Right-to-Try for the Terminally Ill
Austin Leclaire, 15, and his brother Max, 12, of Pembroke, Massachusetts both have Duchenne muscular dystrophy, but only Max is in a clinical trial and receiving developmental drugs for the disease. (Justin Ferland Photography)
Fifteen-year old Austin Leclaire and his brother Max, 12, of Pembroke, Massachusetts, share the deadly degenerative disease Duchenne muscular dystrophy. But over the course of the past 144 weeks, the boys’ physical conditions have progressed in opposite directions.
Max has regained functions – he has abandoned his wheelchair and can now run, tote his own backpack to school and even ride a bike. Austin’s capabilities are diminishing. He cannot walk at all, and he’s lost the ability to brush his teeth or hold a water bottle. He expects that soon he won’t be able to play drums anymore, one of his few remaining physical pleasures.
The difference in their trajectories is that Max has been in a clinical trial for nearly three years, during which he has been given weekly infusions of the experimental drug eteplirsen, manufactured by Sarepta Therapeutics Inc. Austin was deemed unqualified to get the drug because of his more advanced condition.
Withholding experimental drugs from the most gravely ill has fueled several states to pass so-called “right-to-try” legislation that would make these drugs available without Food and Drug Administration approval to terminally ill patients with no other options.
Some critics of the years-long FDA drug approval process, with its requirement for multiple clinical trials, contend that it is much longer than it should be, thereby keeping some promising drugs from those who might benefit, particularly those, like Austin, with time running out. The Tufts Center for the Study of Drug Development says it normally takes 5½ to 10½ years for a drug to receive FDA approval.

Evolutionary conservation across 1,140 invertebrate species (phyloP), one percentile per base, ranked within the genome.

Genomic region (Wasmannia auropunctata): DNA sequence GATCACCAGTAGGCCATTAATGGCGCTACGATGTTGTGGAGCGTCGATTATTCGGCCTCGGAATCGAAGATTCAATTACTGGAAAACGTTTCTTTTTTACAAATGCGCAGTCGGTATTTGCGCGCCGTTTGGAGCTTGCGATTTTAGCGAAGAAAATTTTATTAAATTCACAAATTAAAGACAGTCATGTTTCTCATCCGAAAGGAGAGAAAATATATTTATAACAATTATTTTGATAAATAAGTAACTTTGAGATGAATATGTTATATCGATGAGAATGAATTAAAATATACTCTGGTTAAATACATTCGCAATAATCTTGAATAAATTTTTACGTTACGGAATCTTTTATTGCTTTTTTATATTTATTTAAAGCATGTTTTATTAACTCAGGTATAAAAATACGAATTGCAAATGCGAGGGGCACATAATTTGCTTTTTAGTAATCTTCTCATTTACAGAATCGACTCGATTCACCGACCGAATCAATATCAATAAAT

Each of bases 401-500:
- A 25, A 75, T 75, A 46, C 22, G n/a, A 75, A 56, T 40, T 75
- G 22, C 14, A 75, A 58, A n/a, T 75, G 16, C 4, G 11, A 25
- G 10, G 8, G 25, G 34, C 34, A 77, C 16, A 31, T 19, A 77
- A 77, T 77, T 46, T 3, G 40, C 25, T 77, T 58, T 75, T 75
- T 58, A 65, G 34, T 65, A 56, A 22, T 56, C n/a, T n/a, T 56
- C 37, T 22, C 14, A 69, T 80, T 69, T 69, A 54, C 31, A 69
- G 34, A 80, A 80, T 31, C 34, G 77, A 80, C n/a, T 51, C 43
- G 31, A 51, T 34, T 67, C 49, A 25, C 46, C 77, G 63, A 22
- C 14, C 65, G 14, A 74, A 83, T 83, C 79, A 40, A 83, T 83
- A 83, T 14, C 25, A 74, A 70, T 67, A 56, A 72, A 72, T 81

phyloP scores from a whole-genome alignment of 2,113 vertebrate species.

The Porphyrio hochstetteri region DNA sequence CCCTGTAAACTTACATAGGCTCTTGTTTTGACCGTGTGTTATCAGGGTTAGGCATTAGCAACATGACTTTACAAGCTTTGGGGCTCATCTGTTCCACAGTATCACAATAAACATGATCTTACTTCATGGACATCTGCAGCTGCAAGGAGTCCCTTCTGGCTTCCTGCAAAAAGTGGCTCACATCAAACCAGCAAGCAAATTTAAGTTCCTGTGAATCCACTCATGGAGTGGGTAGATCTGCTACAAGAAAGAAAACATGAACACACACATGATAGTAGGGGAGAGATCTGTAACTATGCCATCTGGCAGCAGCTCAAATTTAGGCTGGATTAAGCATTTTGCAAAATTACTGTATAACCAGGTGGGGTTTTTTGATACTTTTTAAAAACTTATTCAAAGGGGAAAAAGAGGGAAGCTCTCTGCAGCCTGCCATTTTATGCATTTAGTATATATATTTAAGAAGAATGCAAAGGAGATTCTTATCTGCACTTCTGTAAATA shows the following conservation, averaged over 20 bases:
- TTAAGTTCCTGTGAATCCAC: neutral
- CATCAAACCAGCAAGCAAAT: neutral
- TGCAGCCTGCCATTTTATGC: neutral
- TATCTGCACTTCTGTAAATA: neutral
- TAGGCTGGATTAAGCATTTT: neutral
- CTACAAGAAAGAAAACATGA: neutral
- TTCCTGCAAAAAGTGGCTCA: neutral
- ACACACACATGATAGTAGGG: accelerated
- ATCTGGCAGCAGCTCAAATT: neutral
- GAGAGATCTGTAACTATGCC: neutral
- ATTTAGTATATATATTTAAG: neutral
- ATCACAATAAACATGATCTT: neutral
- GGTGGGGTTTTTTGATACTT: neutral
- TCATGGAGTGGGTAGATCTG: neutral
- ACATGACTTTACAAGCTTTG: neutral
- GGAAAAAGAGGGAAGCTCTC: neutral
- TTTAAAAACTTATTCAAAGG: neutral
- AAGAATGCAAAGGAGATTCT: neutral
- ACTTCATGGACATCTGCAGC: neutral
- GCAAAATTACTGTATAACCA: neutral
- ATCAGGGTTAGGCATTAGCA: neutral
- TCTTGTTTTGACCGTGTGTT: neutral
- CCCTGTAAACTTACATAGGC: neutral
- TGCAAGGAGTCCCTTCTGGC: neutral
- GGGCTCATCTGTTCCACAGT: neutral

Because of that, Colorado, Missouri and Louisiana all passed right-to-try legislation this year that would enable those with terminal illnesses and no other treatment options to secure investigational drugs before final FDA approval if the drug manufacturer is willing to provide them. Arizona voters will decide a similar measure in a referendum in November.
The legislation passed overwhelmingly and with bipartisan support, often after lawmakers heard anguished testimony from terminally ill patients or their families.
The laws would cut the FDA out of the process, at least in terms of a single, terminally ill patient. The decision would be left entirely in the hands of the patient, the doctor and the drug company.
Whether these laws would withstand a court challenge is an open question. Typically, state laws cannot supersede federal statutes. Even if the laws don’t withstand a challenge, advocates say, they may serve a valuable service in spotlighting the issue.
“(A lawsuit) wouldn’t be all bad news because it would further elevate this issue in the public arena and put pressure on Congress and the FDA to make this change and literally save thousands of lives every year,” said Frank Burroughs, head of the Abigail Alliance for Better Access to Developmental Drugs, which he founded 13 years ago after his 21-year-old daughter died of cancer.
So far, only Colorado’s law has taken effect, a little over a month ago. The Goldwater Institute, a conservative nonprofit that defends states’ rights, created the model legislation for the new laws. While it has received word of interest, no patients have yet formally tried to receive an experimental drug under the new law, the institute said.
FDA’s Slow Process
Under FDA rules for drug testing, Phase One, the first studies to use human subjects, is quite limited in the number of patient participants (typically 20 to 80, according to the FDA website on the drug approval process). This first step is intended to determine the drug’s most frequent side effects and how the drug is metabolized and excreted.
If Phase One doesn’t reveal unacceptable toxicity, the drug can be approved for Phase Two trials, where the emphasis is on testing the effectiveness of the drug. This stage can involve a few dozen to 300 patients. If the drug passes muster, it goes onto Phase Three, which gathers additional evidence on safety and effectiveness and involves from several hundred to 3,000 subjects.